Loren Avellana, [24]7.ai Philippines: The Power of Empathy 

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An anchor to Great Place To Work®’s mission and a question many modern organizations desire to answer: What’s the secret ingredient to being a great workplace?  

Does the key lie in possessing state-of-the-art technological processes and equipment? For some, it is by clinching the #1 spot in their respective industry. Sometimes, the answer for others means having trendy, laid-back workspaces that encourage collaboration.  

Are they wrong motivations or perspectives? Not at all. Perhaps all of these comprise the essence of a great place to work. But what’s the root from where they all bloom to make great workplaces great?  

The open secret is simple but complicated, tried-and-tested but not one size fits all. It is in simply being human.  

Loren Avellana and her heartwarming story of how [24]7.ai helped her rise from the pits of loss and grief when her father passed is the quintessence of this blog: being a “human of great workplaces”.  

This month’s blog entry is a tale about the power of empathy and how it profoundly transcends to ways that are more than you can possibly imagine. 

Undying Devotion

Joining the [24]7.ai family was not part of Loren’s plans. Her several friends who put in a good word about the BPO company encouraged her to become an official member.  

“Little did I know [that] that would be such a life-altering decision,” she described her leap of faith.  

Now, she operates under the Organization Development and Talent Management team. This standpoint is a long way from when she started as a Product and Systems Trainer way back in 2007.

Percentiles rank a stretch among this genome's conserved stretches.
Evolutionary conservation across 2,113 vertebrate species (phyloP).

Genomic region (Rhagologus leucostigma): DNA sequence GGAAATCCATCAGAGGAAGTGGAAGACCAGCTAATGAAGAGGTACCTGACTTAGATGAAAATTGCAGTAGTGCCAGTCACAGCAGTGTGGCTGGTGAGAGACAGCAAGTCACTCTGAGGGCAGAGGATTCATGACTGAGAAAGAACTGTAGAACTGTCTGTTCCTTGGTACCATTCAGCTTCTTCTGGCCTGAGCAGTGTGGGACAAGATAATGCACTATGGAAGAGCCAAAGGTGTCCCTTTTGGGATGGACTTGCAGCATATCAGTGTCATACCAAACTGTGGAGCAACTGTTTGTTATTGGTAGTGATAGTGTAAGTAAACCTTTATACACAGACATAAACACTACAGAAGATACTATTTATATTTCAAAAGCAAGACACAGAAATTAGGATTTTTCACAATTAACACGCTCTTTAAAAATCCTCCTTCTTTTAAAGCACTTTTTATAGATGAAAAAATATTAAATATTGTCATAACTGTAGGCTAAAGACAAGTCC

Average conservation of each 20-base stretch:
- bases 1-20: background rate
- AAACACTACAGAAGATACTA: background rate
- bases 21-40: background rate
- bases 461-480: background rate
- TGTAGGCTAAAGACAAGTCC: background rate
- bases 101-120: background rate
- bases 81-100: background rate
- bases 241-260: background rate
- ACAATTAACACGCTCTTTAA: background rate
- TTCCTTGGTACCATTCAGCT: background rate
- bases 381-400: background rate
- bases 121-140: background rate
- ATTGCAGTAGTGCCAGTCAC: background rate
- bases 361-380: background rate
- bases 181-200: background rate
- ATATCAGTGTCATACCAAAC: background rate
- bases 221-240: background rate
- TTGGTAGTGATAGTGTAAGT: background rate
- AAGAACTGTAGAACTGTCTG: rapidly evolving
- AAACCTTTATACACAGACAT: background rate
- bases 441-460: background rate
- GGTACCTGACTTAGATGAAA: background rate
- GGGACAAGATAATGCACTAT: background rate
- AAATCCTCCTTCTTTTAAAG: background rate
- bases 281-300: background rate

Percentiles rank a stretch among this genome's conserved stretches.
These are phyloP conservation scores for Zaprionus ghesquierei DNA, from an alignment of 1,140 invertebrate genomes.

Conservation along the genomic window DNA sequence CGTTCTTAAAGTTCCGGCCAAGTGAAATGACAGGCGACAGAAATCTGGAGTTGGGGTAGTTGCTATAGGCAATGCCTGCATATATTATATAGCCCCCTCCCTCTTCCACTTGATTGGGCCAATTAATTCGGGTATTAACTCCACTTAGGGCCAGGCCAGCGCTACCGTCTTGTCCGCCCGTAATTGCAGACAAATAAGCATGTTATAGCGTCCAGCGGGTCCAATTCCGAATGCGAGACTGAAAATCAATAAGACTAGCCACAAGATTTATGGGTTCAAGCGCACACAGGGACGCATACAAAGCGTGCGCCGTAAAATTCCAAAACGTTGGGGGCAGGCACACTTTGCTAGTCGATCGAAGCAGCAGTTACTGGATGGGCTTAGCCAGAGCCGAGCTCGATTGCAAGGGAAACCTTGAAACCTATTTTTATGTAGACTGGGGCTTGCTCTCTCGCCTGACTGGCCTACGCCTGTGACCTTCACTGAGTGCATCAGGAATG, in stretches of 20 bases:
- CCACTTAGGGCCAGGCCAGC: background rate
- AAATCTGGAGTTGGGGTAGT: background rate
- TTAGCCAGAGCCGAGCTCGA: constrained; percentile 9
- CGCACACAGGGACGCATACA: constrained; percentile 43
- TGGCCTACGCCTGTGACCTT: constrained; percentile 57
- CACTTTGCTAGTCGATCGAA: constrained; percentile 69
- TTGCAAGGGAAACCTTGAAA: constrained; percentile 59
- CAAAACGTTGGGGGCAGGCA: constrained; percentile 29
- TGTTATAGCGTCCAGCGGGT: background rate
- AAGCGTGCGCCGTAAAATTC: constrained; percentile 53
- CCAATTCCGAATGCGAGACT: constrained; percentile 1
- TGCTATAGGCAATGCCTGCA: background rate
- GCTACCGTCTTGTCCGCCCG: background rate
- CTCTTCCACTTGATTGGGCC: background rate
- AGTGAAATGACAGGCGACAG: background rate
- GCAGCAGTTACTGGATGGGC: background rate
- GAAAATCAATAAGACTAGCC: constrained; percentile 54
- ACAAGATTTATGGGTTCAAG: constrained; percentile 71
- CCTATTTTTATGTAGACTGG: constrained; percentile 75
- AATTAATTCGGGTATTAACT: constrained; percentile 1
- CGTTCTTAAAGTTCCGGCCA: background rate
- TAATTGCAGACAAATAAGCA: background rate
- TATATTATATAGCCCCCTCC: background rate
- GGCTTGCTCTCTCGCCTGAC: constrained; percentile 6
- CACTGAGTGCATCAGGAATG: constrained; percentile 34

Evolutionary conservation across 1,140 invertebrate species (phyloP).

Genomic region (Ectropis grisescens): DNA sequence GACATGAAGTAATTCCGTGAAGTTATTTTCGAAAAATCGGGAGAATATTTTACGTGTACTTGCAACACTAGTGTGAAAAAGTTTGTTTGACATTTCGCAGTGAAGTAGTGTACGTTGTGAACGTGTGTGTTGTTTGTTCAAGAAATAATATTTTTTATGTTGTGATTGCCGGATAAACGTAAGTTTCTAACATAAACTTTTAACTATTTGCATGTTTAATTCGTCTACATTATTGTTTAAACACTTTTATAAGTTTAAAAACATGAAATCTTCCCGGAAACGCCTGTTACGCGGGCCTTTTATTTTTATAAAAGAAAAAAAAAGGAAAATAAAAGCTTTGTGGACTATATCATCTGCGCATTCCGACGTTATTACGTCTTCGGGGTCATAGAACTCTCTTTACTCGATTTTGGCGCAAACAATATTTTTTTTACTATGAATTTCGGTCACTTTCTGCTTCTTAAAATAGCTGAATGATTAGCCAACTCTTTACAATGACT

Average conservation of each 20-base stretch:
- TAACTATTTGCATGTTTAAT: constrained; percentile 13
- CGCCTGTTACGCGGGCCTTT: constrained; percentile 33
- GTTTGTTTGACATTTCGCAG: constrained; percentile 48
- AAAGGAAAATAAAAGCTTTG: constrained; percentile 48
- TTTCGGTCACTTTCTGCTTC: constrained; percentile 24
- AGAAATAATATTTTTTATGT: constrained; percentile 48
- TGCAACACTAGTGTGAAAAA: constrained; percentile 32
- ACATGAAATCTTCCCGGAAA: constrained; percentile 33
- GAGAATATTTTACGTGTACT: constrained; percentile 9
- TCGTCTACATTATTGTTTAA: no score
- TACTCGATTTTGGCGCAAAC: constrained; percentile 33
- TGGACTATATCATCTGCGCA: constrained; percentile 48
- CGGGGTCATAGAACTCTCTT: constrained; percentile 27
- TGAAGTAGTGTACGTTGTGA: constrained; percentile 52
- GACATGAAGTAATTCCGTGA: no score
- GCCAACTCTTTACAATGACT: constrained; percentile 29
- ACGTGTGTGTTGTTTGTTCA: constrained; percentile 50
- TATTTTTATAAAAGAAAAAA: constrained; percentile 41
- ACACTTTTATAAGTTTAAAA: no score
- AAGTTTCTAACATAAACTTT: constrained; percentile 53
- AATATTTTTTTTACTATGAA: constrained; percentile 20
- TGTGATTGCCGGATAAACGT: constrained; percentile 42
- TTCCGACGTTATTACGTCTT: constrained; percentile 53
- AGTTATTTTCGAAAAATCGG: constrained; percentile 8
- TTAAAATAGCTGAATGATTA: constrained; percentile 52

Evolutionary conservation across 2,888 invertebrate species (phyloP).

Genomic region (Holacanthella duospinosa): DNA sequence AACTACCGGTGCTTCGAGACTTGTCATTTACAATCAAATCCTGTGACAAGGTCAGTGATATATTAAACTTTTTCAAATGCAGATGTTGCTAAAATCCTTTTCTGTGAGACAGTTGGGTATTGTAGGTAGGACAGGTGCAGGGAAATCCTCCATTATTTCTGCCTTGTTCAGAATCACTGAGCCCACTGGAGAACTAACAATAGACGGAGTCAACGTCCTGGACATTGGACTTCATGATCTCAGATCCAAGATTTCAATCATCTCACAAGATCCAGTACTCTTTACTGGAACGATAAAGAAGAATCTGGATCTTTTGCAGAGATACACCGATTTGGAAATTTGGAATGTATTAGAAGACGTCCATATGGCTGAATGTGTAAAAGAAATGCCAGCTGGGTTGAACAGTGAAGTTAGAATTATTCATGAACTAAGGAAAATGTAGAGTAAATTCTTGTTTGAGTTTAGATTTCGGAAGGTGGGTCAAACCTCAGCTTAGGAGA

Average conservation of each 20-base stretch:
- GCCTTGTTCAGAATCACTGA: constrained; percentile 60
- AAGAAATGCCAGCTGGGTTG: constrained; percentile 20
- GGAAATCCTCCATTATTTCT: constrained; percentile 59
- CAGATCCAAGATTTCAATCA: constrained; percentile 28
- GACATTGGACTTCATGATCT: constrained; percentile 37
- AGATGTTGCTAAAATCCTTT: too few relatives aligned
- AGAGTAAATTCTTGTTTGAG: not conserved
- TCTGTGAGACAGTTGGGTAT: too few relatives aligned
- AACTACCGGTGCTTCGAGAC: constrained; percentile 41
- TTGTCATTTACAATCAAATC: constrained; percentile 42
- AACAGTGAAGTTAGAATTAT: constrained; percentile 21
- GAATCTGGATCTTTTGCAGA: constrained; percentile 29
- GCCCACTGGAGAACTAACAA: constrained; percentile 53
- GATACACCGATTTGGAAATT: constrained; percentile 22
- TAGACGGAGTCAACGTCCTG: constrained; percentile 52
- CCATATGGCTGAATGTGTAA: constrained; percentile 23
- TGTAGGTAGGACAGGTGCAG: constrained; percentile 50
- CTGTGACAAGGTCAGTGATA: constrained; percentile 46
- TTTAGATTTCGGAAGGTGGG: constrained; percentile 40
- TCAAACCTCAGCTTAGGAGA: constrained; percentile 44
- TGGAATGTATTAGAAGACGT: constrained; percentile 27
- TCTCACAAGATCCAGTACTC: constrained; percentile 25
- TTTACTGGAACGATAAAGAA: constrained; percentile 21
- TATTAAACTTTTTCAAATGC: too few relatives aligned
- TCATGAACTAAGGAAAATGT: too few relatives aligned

We indubitably observed in our discussion with Loren that she’s devoted to her role. Although we only communicated with her via an email thread, we sensed that it didn’t even take her a second to describe her work environment positively, “[It] is very demanding yet fulfilling, process-oriented yet people-driven. It is empowering and also collaborative.”  

She was also very detailed regarding her day-to-day duties—reflecting her heavy sense of responsibility. Loren shared, “Every day, I prioritize checking in on my team, keeping tabs on how they are and providing them support if needed.”  

She also touched on the Organization Development and Talent Management’s scope, “My team cares for overall organizational effectiveness through planned interventions as well as people-centric programs and processes.” 

It’s crystal clear: Loren loves her job. She cares deeply for those under her wing at work. Neither are we questioning her loyalty to [24]7.ai after serving for over sixteen and a half years. 

Loren’s dedication is so evident and true to those around her. So much so that even when it “seemed” like she faltered in that area during one of the most grueling seasons of her life, her company wasn’t even the tiniest bit doubtful.  

Humanity Restored

A new kind of loss struck Loren in 2011 when her beloved father died. Understandably described as one of the most grueling seasons of her life, she felt a deep sense of grief. One so felt to her core that it was no ordinary feeling that she could just shake off and ease back into work with after taking the allotted bereavement leaves.   

Despite the emotional distress, Loren held her ever-accountable mindset. Her unwavering “manager” persona was apparent when she said, “I worried about my team, I worried about the work left undone. I worried about how I might have impacted the people who were counting on me.”  

But Loren, like all of us, is only human. At one point, the agony of losing someone you love becomes unbearable. Heartache crowds your thoughts, views, and disposition. Simply living can be painful. How much more to function at work like Loren?